The Canadian Securities Administrators (CSA) published proposed rules on Thursday that aim to ensure customers are adequately protected in the process of clearing over-the-counter (OTC) derivatives trades and that clearing agencies are able to withstand a default by a clearing intermediary.
The CSA’s proposals establish requirements for the treatment of customer collateral, including standards for the collection, segregation and use of collateral, among other things.
The proposed rules also set record-keeping and disclosure requirements for both clearing intermediaries and regulated clearing agencies in the OTC derivatives market. In addition, they create a framework to facilitate the transfer of customer positions and collateral if a clearing intermediary defaults or falls into insolvency.
“These requirements are intended to ensure that customer collateral is protected, particularly in the case of financial difficulties of a clearing intermediary,” the CSA says in the proposals.
The CSA’s proposed rules feature several changes from a version of these requirements issued in 2014, including changes designed to enable firms to use a broader range of clearing models, particularly models offered by clearing agencies based outside Canada. To that end, the proposals allow for “substituted compliance” in situations in which a foreign entity is involved in a transaction and foreign laws apply.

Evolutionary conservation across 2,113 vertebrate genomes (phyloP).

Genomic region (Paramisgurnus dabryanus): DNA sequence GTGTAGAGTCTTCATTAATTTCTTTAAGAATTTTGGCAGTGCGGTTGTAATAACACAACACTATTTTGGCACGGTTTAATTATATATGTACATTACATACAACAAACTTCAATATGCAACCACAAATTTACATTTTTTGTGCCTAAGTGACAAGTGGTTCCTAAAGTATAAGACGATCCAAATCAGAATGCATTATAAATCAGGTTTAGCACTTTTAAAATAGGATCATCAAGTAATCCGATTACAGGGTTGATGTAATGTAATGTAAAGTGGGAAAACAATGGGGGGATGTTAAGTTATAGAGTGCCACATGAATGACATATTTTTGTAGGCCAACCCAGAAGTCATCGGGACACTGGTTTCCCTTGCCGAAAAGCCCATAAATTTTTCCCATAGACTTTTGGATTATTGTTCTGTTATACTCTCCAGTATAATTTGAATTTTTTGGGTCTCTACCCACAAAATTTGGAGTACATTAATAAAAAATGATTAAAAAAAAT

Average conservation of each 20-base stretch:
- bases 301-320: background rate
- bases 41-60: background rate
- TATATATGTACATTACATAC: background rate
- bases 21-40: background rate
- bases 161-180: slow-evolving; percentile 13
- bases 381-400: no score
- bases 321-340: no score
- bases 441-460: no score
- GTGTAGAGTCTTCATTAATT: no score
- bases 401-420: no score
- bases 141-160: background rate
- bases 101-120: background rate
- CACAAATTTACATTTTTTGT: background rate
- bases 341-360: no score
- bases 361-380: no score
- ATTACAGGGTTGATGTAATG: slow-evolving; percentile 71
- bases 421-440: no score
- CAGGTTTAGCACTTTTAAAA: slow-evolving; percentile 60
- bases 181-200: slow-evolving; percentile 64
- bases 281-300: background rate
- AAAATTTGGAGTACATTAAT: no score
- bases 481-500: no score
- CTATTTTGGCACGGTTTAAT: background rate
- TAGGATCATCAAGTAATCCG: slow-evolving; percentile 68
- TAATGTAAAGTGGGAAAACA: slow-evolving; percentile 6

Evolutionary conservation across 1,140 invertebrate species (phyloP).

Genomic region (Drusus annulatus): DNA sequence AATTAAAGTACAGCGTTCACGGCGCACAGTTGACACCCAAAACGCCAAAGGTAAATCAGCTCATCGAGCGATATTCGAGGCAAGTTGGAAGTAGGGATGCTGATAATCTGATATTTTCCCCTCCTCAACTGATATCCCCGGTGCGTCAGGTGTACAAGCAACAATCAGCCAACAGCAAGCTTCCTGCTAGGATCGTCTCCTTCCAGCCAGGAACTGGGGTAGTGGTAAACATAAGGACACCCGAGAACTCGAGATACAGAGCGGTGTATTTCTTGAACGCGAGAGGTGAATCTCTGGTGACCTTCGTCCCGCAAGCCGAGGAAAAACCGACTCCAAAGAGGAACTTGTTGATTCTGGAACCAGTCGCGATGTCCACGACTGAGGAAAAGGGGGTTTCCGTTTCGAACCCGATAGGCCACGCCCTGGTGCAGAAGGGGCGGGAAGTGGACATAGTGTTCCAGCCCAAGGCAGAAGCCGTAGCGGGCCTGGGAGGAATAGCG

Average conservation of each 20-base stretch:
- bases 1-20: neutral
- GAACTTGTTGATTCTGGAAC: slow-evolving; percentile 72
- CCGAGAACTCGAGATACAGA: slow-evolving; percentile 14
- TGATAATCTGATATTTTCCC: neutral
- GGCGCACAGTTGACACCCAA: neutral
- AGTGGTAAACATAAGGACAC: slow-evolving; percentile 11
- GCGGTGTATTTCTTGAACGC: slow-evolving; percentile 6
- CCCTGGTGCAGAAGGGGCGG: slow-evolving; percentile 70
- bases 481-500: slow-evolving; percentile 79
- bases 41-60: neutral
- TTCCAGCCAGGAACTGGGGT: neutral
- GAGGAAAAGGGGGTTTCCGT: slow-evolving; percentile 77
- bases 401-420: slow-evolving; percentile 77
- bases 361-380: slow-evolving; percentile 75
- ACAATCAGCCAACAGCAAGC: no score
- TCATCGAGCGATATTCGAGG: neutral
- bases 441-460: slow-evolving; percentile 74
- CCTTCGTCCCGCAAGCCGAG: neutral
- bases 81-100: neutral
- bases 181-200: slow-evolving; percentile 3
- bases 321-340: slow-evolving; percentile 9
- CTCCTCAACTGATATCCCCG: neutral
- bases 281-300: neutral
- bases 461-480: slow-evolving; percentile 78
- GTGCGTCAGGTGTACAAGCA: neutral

“To enhance customer protection, the approval and oversight process for recognized or exempt clearing agencies will involve a thorough review of the customer safeguards provided by each clearing agency offering customer clearing in a jurisdiction of Canada,” the CSA notes in its proposals.
The proposals have also been revised to narrow the application of the requirements and to allow multiple clearing intermediaries to be involved in a transaction.
The primary benefits of the proposed new rules are the reduction of systemic risk and the enhanced protection of customers and their assets when they indirectly clear OTC derivatives through clearing agencies, the CSA says.
Complying with the enhanced collateral protection, record-keeping and reporting requirements may increase costs on clearing intermediaries and regulated clearing agencies that will likely be passed on to customers, the CSA notes. However, it says that any added compliance costs are proportional to the benefits that the proposals aim to provide.
“The proposed instrument introduces key investor protection measures and systemic benefits to the Canadian market for clearing OTC derivatives,” says Louis Morisset, the CSA’s chairman and president and CEO of the Autorité des marchés financiers, in a statement. “The G20 has recognized that standardized and sufficiently liquid OTC derivatives transactions cleared through central counterparties have a role to play in effectively managing counterparty credit risk.”
In the proposals, the CSA notes that it has also recently published a proposed rule establishing requirements for clearing agencies; it says that a rule on mandatory central counterparty (CCP) clearing is coming soon and recommends that all of these proposals be considered together. Comments on the proposals are due by April 19.